As mentioned above, actuation of the control surface apparatus 16 of the present invention is effectuated by the application of torque to the inboard and outboard sections 24, 36 generally perpendicular to the spanwise or lateral axis of the wing 14. Thus, the rotational axes 32, 44 of the inboard and outboard sections 24, 36 are generally perpendicular to the rotational axis of an above-described conventional control surface device. As a consequence of such a configuration, unlike a conventional control surface device, the torque or power requirement to actuate the control surface apparatus of the present invention is not directly proportional to the air loads impinging thereon. This is because where control surface apparatus 16 is in a fully deflected position (see FIGS. 9-12) with the inboard and outboard sections 24, 36 rotated approximately 90 to the wing trailing edge 14, the actuator devices 48, 50 are at a maximal mechanical advantage with respect to the impinging air loads. This is because the impinging air load forces are structurally transferred to and through the inboard and outboard sections 24, 36 and result in a moment load proximate actuator devices 48, 50 about an axes which are not the same as the axes of rotation. Thus, the actuator devices 48, 50 are not working directly against the induced air loads. As such, the air load component of the torque required to cause and maintain such maximal deflection is minimal. The torque required to cause and maintain such maximal deflection is primarily associated with deformation resistance forces of the flexible wedge section 54 and flexible exterior covering 70.

As best depicted in the plan views of FIGS. 5, 7, 9 and 11, the trailing edgemost portions of the control surface apparatus 16 (i.e., the first and second trailing edge sides 28, 40 of the inboard and outboard sections 24, 36, the wedge trailing edge portion 60, and the trailing edge portion 76 of the flexible exterior covering 70) do not translate in the cordwise direction during any mode of actuation or deflection. This is unlike any of those conventional flap type control surface devices whose cord length is undesirably reduced during deflection.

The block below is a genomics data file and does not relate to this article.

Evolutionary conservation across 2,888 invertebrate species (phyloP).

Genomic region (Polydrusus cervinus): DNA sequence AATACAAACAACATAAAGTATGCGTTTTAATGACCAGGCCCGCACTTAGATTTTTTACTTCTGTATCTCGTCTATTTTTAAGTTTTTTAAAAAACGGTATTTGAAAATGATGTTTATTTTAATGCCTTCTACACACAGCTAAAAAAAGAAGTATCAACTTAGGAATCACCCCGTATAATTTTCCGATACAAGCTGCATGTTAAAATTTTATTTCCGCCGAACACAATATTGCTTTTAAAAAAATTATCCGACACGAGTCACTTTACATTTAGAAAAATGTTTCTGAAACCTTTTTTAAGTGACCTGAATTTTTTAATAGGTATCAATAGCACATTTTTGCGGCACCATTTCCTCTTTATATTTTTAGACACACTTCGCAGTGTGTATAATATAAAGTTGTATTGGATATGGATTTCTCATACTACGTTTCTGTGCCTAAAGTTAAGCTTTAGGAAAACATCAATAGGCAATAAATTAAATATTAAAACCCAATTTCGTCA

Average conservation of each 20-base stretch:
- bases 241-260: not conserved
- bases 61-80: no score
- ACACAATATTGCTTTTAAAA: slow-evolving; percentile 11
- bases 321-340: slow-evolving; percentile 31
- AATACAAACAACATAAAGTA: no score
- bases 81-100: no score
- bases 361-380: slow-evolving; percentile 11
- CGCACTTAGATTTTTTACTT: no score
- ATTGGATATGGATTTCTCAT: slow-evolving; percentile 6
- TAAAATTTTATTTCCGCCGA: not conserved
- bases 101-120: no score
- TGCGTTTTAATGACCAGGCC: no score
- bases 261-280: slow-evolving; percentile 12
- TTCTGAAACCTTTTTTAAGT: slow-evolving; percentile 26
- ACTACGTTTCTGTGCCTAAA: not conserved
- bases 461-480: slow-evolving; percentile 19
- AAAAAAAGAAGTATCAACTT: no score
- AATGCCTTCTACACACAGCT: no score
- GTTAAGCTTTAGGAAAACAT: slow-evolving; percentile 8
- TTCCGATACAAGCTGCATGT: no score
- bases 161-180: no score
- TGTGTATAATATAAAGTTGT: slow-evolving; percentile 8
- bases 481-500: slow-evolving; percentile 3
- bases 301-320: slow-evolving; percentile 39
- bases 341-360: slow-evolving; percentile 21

Additional modifications and improvements of the present invention may also be apparent to those of ordinary skill in the art. Thus, the particular combination of parts described and illustrated herein is intended to represent only one embodiment of the present invention, and is not intended to serve as limitations of alternative devices within the spirit and scope of the invention.

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Classifications
U.S. Classification244/212, 244/215, 244/213, 244/99.11, 244/211
International ClassificationB64C3/50
Cooperative ClassificationY02T50/145, B64C3/50
European ClassificationB64C3/50
Legal Events
DateCodeEventDescription
Mar 10, 1999ASAssignment
Owner name: NORTHROP GRUMMAN CORPORATION, CALIFORNIA
Free format text: ASSIGNMENT OF ASSIGNORS INTEREST;ASSIGNORS:YOUNG, KENDALL G.;ZIMMERMAN, PHIL S.;REEL/FRAME:009816/0472
Effective date: 19990308
Jun 28, 2004FPAYFee payment
Year of fee payment: 4
Jul 7, 2008REMIMaintenance fee reminder mailed
Dec 26, 2008LAPSLapse for failure to pay maintenance fees
Feb 17, 2009FPExpired due to failure to pay maintenance fee
Effective date: 20081226